The creature shall participate in the glorious liberty of the children of God!

And there shall be nothing that shall destroy in all God's holy mountain!

Blessed Prince of Peace!

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This Christmas meditation was written by Herman Hoeksema.

You can read the full meditation in the book The Mystery of Bethlehem or on the Standard Bearer archives.

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Synod 1987 – Response to a Comment

The following was a public comment in response to my post “Synod 1987 (1)”:

I have read this decision from 1987 and think that Synod erred in taking this position. Inferring that the marriage of divorced persons is a true marriage from the mere fact that Jesus uses the word "marriage" in referring to it, is an exceedingly weak argument. Using this reasoning, we might easily infer from Jesus' words that the "righteousness" of the scribes and Pharisees in Matthew 5:20 was a true righteousness, or that the "children of the kingdom" in Matthew 8:12 were true children of the kingdom.

The fact that Jesus speaks of an adulterous marriage should clue us in to the fact that He is not speaking of a true marriage in God's sight, because it is called adulterous for the very reason that at least one of the parties is still espoused to another and is not the proper spouse of the other party in the newly-contracted civil marriage.

But these and other objections were already raised in 1987. I hope that someday this decision will be revisited and corrected, D.V.

In the words of the commenter, “Inferring that the marriage of divorced persons is a true marriage from the mere fact that Jesus uses the word ‘marriage’ in referring to it, is an exceedingly weak argument.”

In response to the commenter, I direct the reader to Mark 6:12-30, where we read the account of the beheading of John the Baptist by Herod. In verse 17 we read that Herod had “married ” Herodias, his brother Philip’s wife. Herodias was divorced from her uncle Philip and Herod had divorced his wife, the daughter of Aretas, king of Arabia. Both being divorced from their first spouses, scripture calls the relationship of Herod and Herodias a marriage (vs. 17).

It was the occasion of Herod’s marriage to Herodias that elicited John’s rebuke (see also Luke 3:19). Not only were Herod and Herodias both guilty of sinfully divorcing their spouses, but they increased their sin by marrying one another and engaging in an adulterous marriage as Matt. 5:32, 19:9, and Luke 16:18 plainly teach. And Herod knew that he was guilty of adultery of living in marriage with a woman who was another man’s wife. Because of John’s reproof of Herod for this evil and others, Herod added to his sin by “shut[ting] up John in prison (Luke 3:20).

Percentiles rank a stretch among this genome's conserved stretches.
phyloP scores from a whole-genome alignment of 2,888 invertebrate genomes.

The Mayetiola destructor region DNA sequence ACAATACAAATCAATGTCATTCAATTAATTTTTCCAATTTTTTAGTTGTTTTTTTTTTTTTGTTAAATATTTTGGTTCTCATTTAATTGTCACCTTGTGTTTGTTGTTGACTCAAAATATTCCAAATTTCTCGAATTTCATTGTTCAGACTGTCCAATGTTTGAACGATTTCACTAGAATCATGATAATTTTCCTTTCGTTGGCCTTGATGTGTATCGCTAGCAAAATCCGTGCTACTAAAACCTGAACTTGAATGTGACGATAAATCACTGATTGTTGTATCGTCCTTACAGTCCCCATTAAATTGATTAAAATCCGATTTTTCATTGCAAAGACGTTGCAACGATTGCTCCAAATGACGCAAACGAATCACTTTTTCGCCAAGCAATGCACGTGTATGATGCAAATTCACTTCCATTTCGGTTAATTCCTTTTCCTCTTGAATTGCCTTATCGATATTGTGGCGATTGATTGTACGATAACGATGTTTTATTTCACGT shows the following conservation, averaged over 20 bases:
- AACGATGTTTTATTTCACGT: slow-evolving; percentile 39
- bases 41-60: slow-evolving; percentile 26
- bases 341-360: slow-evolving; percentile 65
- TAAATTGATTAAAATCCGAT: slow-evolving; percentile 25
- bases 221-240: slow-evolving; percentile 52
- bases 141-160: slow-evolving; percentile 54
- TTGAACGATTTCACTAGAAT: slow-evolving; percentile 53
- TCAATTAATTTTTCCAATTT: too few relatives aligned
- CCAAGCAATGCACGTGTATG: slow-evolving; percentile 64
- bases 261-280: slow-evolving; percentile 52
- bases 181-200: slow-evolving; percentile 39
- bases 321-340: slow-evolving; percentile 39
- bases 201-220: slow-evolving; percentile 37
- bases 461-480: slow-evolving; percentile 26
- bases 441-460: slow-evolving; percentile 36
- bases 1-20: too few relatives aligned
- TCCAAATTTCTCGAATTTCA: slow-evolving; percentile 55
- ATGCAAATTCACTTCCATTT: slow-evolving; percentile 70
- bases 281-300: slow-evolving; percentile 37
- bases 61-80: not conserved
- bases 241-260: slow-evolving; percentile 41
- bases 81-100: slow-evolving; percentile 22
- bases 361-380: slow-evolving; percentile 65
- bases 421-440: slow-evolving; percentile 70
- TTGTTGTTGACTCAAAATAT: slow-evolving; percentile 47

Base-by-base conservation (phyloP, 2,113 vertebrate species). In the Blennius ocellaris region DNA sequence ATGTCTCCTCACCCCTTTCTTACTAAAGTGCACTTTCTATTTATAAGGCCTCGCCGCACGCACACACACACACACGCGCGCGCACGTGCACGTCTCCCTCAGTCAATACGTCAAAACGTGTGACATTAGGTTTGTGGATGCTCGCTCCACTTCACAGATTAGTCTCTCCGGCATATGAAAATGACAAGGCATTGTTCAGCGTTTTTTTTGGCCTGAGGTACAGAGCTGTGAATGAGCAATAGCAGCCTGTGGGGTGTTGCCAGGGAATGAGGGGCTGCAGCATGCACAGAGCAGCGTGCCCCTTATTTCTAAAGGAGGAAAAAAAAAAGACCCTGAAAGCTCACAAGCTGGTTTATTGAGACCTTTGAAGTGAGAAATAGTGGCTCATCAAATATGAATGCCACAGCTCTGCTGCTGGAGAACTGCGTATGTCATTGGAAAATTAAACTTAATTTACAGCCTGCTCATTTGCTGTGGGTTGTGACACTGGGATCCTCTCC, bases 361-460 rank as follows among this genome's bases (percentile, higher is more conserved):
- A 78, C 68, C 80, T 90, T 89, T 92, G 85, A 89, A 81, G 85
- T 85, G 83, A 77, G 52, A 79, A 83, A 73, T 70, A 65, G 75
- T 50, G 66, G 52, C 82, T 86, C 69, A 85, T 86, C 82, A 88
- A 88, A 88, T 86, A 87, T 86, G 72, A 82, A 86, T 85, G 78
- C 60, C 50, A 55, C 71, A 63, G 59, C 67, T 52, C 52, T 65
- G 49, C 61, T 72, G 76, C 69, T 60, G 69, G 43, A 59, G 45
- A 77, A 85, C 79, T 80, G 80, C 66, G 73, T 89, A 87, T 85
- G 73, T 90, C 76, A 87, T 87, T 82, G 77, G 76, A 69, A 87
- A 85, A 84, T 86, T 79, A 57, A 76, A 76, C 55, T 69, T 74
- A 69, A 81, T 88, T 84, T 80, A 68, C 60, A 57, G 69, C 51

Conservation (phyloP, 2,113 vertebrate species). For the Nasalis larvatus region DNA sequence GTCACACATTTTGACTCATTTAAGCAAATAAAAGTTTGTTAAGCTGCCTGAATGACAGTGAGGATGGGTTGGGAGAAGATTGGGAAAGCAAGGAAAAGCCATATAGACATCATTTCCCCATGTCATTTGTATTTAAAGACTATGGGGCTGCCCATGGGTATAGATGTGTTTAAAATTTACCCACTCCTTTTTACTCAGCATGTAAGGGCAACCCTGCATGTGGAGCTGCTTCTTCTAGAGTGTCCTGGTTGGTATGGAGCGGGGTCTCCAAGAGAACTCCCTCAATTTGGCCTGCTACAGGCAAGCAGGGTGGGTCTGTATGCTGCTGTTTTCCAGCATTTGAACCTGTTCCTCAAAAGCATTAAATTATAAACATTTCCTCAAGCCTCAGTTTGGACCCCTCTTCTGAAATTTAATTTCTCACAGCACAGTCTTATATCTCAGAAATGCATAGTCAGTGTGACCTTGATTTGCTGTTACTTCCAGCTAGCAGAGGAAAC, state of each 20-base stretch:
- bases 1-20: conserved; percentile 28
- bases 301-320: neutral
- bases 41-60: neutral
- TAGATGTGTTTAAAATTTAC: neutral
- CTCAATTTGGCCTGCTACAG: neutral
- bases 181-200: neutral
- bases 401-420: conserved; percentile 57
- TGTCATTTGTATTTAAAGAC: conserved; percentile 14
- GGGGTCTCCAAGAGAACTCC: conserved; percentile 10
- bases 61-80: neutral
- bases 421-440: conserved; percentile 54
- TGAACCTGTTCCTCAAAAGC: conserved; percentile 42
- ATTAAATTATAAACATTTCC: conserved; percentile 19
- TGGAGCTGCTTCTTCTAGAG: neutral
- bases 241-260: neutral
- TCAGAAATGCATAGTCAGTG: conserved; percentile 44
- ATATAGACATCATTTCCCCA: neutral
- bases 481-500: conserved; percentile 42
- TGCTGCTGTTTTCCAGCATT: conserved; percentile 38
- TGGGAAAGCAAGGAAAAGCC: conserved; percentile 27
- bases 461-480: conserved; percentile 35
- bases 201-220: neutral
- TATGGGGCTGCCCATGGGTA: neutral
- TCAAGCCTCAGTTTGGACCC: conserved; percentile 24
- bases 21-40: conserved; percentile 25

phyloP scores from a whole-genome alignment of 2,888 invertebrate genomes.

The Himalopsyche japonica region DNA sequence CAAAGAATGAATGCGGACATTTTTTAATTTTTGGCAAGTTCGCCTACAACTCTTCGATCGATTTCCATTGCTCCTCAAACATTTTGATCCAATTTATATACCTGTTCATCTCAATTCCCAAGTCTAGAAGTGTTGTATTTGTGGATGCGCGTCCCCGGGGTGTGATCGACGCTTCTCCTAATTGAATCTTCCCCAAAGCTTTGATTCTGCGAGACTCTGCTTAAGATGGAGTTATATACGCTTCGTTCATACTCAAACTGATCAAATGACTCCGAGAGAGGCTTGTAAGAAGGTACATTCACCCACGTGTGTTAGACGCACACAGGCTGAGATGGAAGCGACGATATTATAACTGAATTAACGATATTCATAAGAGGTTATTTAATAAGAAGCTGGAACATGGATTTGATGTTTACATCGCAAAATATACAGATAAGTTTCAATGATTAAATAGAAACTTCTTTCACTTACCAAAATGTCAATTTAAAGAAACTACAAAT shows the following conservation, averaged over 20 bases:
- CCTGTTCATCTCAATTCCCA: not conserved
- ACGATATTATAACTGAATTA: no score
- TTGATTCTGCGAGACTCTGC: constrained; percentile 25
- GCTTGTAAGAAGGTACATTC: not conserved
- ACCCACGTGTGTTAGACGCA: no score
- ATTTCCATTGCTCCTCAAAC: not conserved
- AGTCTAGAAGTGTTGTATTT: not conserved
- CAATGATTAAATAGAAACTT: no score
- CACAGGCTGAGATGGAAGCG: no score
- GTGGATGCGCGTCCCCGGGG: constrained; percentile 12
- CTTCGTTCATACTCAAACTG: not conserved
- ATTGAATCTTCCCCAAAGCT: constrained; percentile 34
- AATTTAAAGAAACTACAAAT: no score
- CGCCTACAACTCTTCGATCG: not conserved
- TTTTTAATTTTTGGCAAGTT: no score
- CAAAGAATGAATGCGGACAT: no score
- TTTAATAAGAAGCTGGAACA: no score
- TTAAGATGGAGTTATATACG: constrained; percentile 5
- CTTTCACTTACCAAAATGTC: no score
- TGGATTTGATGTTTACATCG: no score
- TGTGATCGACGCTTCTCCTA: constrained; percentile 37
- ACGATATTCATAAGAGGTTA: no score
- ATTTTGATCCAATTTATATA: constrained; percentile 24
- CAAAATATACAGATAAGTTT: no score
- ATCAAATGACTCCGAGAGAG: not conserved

While Herod was afraid to kill John because he “feared the multitude” (Matt. 14:5) and “feared John, knowing that he was a just man and holy” (Mark 6:20), Herodias was furious at John’s condemnation of her sin and wanted him dead. And like wicked Jezebel who deviously saw to it that righteous Naboth was stoned to death for refusing to sell his inheritance (I Kings 21), Herodias cunningly used her daughter to take advantage of the perverse lusts of Herod in order to have the “just and holy” John beheaded. John the Baptist died a martyr for his testimony against the adulterous marriage of Herod and Herodias. In the adulterous generation of today, both in the world and the church, we can expect the same reaction when we witness to the biblical truth of marriage, divorce, and remarriage as it is taught in the Protestant Reformed Churches.

It is especially during the Christmas time of year, the time of family gatherings, that pressure to silence our witness regarding marriage, divorce, remarriage, and fornication is intense. There are those who want a carnal, earthly peace, apart from Christ who, in his coming, brings a sword (Matt. 10:34). So, they are shamefully silent about Jesus’ teaching of marriage and without rebuke welcome into their fellowship those who live impenitently in the sins of adultery and fornication, among others. And as Matthew 10:33 puts it, they “deny” Christ so that they may have the favor of their sinning relatives, as if Christ never came with a sword of division (Matt. 10:34-39).

But like John the Baptist, God calls us to martyrdom; maybe not physical death—yet—but the murder of our name and reputation for Christ’s sake, because of our confession of his truth, including his truth about marriage. “Blessed are they which are persecuted for righteousness’ sake: for theirs is the kingdom of heaven. Blessed are ye, when men shall revile you (for confessing Jesus’ teaching on marriage), and persecute you, and shall say all manner of evil against you falsely, for my sake. Rejoice, and be exceeding glad: for great is your reward in heaven: for so persecuted they the prophets (John the Baptist among them) which were before you” (Matt. 5:10-12).

For this ye know, that no whoremonger, nor unclean person, nor covetous man, who is an idolater, hath any inheritance in the kingdom of Christ and of God. Let no man deceive you with vain words: for because of these things cometh the wrath of God upon the children of disobedience. Be not ye therefore partakers with them…And have no fellowship with the unfruitful works of darkness, but rather reprove them” (Ephesians 5:5-7, 11).

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Previous articles in this blog series: 

https://rfpa.org/blogs/news/synod-1987-1

https://rfpa.org/blogs/news/synod-1987-2

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This post was written by Aaron Cleveland, a member of Hope Protestant Reformed Church in Grand Rapids, Michigan. If you have a question or comment for Aaron, please do so in the comment section.